# Tuples and Structures

### Tuples

Tuples are pretty much what you think they are. They have an ordering and everything. You specify them with <<>> and they are 1-indexed.

x == <<4, 5, 6>>;
x[1] + x[2] + x[3] = 15;

In addition, you have the DOMAIN operator. DOMAIN Tuple is the set 1..Len(Tuple). For example, DOMAIN <<"hello", "world", "!">> = {1, 2, 3}.

If you add EXTENDS Sequences to your spec, they also do double duty as sequences, which adds some more functionality. None of these operations will mutate the sequence. If you want to pop the head, for example, you have to do seq := Tail(seq).

operator operation example
Tail Sequence aside from head Tail(<<1, 2>>) = <<2>>
Append Add element to end of sequence Append(<<1>>, 2) = <<1, 2>>
\o Combine two sequences <<1>> \o <<2>> = <<1, 2>>
Len Length of sequence Len(<<1, 2>>) = 2

Note that these use parenthesis, unlike DOMAIN, SUBSET, and UNION. A very rough rule of thumb is that if it’s from a module, it uses parenthesis, and if it’s part of the core language, it will be in ALL CAPS.

Write an operator that takes a tuple and, if the tuple is length two, returns the reversed tuple, and otherwise returns the original tuple.

Reverse(Twople) == IF Len(Twople) = 2 THEN <<Twople[2], Twople[1]>> ELSE Twople

#### Sets of Tuples

Sometimes, you need a set of tuples or sequences. For example, given a chessboard, you might represent the squares as a pair of two integers. The construct, then, for every possible point in the grid would be (1..8) \X (1..8). \X here is the Cartesian product operator: set1 \X set2 is the set of all tuples t where t[1] \in set1 and t[2] \in set2.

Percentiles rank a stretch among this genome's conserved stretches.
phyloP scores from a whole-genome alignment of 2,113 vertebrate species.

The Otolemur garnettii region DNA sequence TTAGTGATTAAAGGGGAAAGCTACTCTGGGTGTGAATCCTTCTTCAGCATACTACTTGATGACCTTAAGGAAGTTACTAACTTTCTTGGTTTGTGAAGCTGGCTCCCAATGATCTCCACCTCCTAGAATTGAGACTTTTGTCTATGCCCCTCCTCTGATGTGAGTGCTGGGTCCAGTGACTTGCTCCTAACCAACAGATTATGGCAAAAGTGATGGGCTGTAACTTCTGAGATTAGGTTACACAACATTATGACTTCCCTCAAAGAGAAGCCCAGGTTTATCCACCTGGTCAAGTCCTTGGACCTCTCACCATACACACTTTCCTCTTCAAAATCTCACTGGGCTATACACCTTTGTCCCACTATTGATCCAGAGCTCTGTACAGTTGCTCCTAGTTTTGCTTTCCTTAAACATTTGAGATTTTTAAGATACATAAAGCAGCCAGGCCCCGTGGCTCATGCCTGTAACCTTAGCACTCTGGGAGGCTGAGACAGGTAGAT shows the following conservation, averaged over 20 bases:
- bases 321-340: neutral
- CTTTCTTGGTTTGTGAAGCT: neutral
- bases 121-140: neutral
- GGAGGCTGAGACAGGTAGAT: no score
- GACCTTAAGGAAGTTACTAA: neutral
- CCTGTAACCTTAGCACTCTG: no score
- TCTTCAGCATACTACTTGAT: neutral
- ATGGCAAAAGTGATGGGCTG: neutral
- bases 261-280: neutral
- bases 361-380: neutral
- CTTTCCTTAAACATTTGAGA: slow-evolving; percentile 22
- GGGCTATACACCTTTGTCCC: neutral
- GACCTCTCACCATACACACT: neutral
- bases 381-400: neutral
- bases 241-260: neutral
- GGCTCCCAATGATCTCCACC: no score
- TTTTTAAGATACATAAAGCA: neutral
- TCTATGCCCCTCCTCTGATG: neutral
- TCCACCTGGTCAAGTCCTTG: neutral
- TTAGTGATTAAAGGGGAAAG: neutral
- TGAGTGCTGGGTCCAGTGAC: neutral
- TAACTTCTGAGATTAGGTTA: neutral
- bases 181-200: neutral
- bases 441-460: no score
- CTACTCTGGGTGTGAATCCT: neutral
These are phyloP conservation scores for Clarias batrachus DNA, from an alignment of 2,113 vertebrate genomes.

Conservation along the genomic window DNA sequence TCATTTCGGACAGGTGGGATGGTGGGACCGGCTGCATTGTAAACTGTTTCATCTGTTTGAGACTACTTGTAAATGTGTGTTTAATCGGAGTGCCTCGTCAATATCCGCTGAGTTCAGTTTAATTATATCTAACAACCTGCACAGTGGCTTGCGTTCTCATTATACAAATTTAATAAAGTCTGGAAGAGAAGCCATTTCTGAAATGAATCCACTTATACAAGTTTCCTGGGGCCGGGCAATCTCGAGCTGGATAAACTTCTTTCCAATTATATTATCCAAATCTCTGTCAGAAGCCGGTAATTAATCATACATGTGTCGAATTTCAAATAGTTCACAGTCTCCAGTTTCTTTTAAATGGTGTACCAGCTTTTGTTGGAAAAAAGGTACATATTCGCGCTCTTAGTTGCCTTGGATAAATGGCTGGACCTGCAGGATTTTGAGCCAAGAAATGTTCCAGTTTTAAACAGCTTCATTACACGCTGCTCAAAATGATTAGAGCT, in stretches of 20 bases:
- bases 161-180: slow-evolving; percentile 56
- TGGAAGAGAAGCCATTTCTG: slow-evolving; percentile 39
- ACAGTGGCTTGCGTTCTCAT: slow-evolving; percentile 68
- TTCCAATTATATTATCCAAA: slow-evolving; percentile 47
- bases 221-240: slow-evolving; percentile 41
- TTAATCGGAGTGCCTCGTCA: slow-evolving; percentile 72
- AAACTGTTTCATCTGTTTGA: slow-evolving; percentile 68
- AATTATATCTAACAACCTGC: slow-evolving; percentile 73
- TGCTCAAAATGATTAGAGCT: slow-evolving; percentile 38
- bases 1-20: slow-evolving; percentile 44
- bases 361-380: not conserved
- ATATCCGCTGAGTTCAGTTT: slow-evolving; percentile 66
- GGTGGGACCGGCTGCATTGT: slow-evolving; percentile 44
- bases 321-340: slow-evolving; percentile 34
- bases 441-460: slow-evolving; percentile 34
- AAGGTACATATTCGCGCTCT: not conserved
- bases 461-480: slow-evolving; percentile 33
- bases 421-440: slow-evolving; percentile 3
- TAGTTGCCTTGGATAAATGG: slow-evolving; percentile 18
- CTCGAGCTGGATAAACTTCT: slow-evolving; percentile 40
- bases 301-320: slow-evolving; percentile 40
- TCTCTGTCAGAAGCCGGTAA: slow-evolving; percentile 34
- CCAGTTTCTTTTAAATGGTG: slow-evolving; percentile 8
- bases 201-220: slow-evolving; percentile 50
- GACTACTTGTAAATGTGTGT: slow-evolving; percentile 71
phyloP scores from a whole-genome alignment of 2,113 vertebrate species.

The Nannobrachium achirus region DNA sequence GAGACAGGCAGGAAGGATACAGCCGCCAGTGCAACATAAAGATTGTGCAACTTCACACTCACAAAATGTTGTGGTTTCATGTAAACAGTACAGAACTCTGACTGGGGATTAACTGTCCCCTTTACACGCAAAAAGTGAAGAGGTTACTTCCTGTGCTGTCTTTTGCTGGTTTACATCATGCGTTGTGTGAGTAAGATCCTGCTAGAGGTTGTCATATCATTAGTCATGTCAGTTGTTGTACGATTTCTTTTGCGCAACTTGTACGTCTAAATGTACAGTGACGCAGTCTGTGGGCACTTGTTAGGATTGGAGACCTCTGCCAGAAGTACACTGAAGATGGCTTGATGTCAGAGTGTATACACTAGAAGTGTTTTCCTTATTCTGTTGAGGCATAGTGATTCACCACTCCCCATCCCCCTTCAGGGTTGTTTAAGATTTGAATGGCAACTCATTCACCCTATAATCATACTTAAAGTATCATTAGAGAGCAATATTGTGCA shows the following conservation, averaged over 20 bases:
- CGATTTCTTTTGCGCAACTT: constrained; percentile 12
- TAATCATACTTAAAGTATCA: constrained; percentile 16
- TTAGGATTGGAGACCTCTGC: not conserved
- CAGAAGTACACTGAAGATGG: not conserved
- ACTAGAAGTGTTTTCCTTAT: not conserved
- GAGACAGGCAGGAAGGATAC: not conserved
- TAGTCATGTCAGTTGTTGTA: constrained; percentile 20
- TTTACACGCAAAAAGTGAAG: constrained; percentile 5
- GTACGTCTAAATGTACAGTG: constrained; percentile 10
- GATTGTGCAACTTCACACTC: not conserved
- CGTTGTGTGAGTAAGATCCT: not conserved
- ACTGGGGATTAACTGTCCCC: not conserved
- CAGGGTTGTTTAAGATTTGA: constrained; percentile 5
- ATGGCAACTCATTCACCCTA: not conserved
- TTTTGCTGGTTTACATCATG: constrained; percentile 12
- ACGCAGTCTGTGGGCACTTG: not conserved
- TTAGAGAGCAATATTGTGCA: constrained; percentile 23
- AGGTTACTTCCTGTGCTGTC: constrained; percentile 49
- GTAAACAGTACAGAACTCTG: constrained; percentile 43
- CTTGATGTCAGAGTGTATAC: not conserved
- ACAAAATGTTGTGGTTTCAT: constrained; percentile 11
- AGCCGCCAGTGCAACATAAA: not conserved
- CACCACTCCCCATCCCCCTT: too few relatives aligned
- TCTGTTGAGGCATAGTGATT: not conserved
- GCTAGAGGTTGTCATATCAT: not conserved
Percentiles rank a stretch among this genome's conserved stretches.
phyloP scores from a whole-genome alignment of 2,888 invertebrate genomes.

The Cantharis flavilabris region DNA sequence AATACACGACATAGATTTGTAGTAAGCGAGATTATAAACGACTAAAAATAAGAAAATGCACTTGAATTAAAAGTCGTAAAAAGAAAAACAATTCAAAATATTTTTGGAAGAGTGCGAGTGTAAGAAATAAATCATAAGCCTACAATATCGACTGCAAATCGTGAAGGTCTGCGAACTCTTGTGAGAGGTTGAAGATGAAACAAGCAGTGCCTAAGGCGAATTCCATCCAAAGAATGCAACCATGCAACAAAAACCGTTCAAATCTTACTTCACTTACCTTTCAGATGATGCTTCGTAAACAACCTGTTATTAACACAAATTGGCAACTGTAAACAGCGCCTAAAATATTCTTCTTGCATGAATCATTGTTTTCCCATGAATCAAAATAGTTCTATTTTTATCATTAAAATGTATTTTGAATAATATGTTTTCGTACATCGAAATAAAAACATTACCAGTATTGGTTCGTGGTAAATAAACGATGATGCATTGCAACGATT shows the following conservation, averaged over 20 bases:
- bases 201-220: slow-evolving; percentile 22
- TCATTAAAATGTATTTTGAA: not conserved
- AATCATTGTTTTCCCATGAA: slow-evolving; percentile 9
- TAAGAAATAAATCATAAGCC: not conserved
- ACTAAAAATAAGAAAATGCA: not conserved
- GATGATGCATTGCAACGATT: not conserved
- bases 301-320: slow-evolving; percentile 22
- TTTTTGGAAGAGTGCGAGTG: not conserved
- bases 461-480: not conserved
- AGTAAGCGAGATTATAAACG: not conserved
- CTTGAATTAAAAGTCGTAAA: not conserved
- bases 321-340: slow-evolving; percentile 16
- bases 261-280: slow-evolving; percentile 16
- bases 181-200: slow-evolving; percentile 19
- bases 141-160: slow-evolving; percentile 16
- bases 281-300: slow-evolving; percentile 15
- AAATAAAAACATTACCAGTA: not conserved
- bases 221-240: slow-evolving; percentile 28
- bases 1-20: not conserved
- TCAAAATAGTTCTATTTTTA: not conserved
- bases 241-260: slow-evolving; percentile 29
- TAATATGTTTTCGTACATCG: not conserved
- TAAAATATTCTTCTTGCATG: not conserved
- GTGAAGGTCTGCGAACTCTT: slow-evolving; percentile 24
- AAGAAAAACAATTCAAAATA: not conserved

chessboard_squares == {"a", "b", "c", "d", "e", "f", "g", "h"} \X (1..8)
<<"a", 2>> \in chessboard_squares
<<2, "a">> \notin chessboard_squares
<<"b", 10>> \notin chessboard_squares

You can combine more than two sets with \X, but how they combine depends on how you group the sets. Given a \in A, b \in B, and c \in C:

<<a, b, c>> \in A \X B \X C
<<<<a, b>>, c>> \in (A \X B) \X C
<<a, <<b, c>>>> \in A \X (B \X C)

The first is a tuple of length three, the latter two are tuples of length two, one element of which is a tuple of length two.

### Structures

Structures are hashes. They have keys and values. You specify them as [key |-> value] and query them with either ["key"] or .key. Both are legal and valid.

x == [a |-> 1, b |-> {2, 3}];
x.a = 1;
x["b"] = {2, 3};

Aside from that, there’s one extra trick structures have. Instead of key |-> value, you can do key : set. In that case, instead of a structure you get the set of all structures which have, for each given key, a value in the set.

x == [a : {1}, b : {2, 3}];
x = { [a |-> 1, b |-> 2], [a |-> 1, b -> 3] }

You can also use DOMAIN on structures, which will give the set of keys, as strings.

### Type Composition

Any type can be squeezed inside any other type.

x == [a |-> {<<>>, <<1, 2, 3>>, <<3, 2, 1>>}, b |-> <<[a |-> 0]>>];
x.b[1].a; \* 0

There’s nothing technically stopping you from writing a sequence with alternating 1’s and sets of structures, but that will end very badly, so please don’t do that.

## Example

Solve the Tower of Hanoi.

This kind of problem flips TLA+ on its head. Instead of checking if our solution has no problems, we’re checking that our problem has a solution! A common way to do this is to turn the spec inside out: we say the spec is “valid” if the solution is unreachable. Then TLC will flag it as an “error” and show us the steps required to reproduce the solution.

---- MODULE hanoi ----
EXTENDS TLC, Sequences, Integers

(* --algorithm hanoi
variables tower = <<<<1, 2, 3>>, <<>>, <<>>>>,

define
D == DOMAIN tower
end define;

begin
while TRUE do
assert tower[3] /= <<1, 2, 3>>;
with from \in {x \in D : tower[x] /= <<>>},
to \in {
y \in D :
\/ tower[y] = <<>>
}
do
tower[from] := Tail(tower[from]) ||